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Showing content with the highest reputation on 01/11/20 in all areas

  1. 2 points
    There ya go. It is my opinion that THAT is the reason most DEs become DEs. They originally want to be SCOUT Scouters, to help give the (youth) Scouts opportunities, to be examples and role models for the vast number of volunteer Scouters. When they discover they are judged on things other than that, and being paid less than they are (we hope) worth, they move on. We have a "real DE" in our District and we treat him as such. He answers emails, phone calls, visits our Roundtable, camporees and even IOLS sometimes. AND he is about to be married !
  2. 1 point
    Key word; "reasonably". That too often is the disconnect it seems. I often wonder at what point the memory of the reality of the lower levels disappears for those that move up. Not just in Scouting, but in my experience in retail management.
  3. 1 point
    So, I have to wonder why we feed into this as volunteers. I've made it a personal rule to never call our DE at night or on the weekends. I would almost never ask a DE to come to a unit meeting in the evening. I'm fine with the DE coming to a camporee or other event for a portion of the weekend. No way would I ask a DE to camp at camporee. I would never ask a DE to pick something up at the council store or make me photocopies at the office. I ask my DE for advice on how to get something done, I don't ask them to do it for me. A good DE is an amazing resource and they do a lot to help us. It's of almost no consequence to me to do these things myself.
  4. 1 point
    SO.VERY.TRUE. A fellow pro told me the divorce rate is extremely high. One coworker was on wife #3 when I started, and was in the process of going through a divorce with her when I left. Another DE's wife stayed with him long enough to complete law school, and then filed for divorce as soon as she passed the bar. My own wife knew what she was getting into as we dated while I was a DE. She didn't realize the full physical, mental, and emotional stress the job causes until we got married and she moved in with me. After 6 weeks of marriage, she gave me an ultimatum: her or the job. And she could not understand why I continued to volunteer after I left, until our oldest got involved. She can handle the unit level, but anything on the district and council, forget about it.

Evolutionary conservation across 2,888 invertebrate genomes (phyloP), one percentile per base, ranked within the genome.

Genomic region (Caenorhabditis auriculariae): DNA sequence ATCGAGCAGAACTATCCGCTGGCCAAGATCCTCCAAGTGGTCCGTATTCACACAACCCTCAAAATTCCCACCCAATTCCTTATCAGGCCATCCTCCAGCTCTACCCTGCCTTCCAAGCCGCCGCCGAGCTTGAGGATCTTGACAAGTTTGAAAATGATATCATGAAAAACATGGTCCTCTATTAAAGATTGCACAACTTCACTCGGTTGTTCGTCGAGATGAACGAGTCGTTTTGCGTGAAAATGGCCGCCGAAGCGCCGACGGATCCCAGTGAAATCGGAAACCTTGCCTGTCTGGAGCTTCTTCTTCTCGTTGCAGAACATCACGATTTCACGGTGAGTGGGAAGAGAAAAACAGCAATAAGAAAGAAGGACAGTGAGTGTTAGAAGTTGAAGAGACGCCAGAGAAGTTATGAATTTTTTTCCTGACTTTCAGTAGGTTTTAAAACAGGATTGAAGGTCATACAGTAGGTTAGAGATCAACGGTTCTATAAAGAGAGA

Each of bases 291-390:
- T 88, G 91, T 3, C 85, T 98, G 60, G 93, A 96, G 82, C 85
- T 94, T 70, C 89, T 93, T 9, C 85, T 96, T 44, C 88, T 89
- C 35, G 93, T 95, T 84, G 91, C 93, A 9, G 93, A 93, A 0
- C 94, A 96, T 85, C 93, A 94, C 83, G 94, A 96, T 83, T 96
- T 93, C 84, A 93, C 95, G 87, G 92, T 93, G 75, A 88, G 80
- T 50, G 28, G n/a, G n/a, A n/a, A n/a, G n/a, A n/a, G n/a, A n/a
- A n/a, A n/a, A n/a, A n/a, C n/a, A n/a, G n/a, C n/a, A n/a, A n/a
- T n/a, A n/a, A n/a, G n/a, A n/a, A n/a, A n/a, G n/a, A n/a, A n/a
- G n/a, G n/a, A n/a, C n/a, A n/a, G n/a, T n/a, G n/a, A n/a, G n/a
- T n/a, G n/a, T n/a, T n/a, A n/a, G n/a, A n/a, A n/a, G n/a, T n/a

5. 1 point
    And that may be the end of your honeymoon, even as he goes on one. Unless the spouse is already aware of the awful schedule and constant pressure, and they can keep the family income ahead of the game, you will lose him. I have seen many divorces over the years of struggling and really potentially excellent DE's. It destroys their marriages and often destroys their love of Scouting that led them there in the first place. Some do come back, and those areas are fortunate to get them as volunteers; but many simply disappear and even if they have kids eligible, do not have them in the program. Sad, but far too true. Or so it seems to me.
  6. 1 point
    Director of Field Service. In some councils with more than 1 Field Director, they use a DFS. He is the #2 person in a council after the Scout Exec.
  7. 1 point
    HOW COULD I FORGET ABOUT THE DOCUMENTATION!!!!!!!!!!!!!!!!!!!!!! I worked at one camp that was nearly shut down due to GI bug. Long story short, we had the council physician and others come in do a second health inspection. They could not find anything, and then checked the medical logs. They detesrmined that one troop had some sick that infected everyone at the camp. I found out 6 months later at Christmas it was my cousin's son who was sick and infected everyone. She sent him to camp anyway because they paid for it and they were not going to lose any money, 😠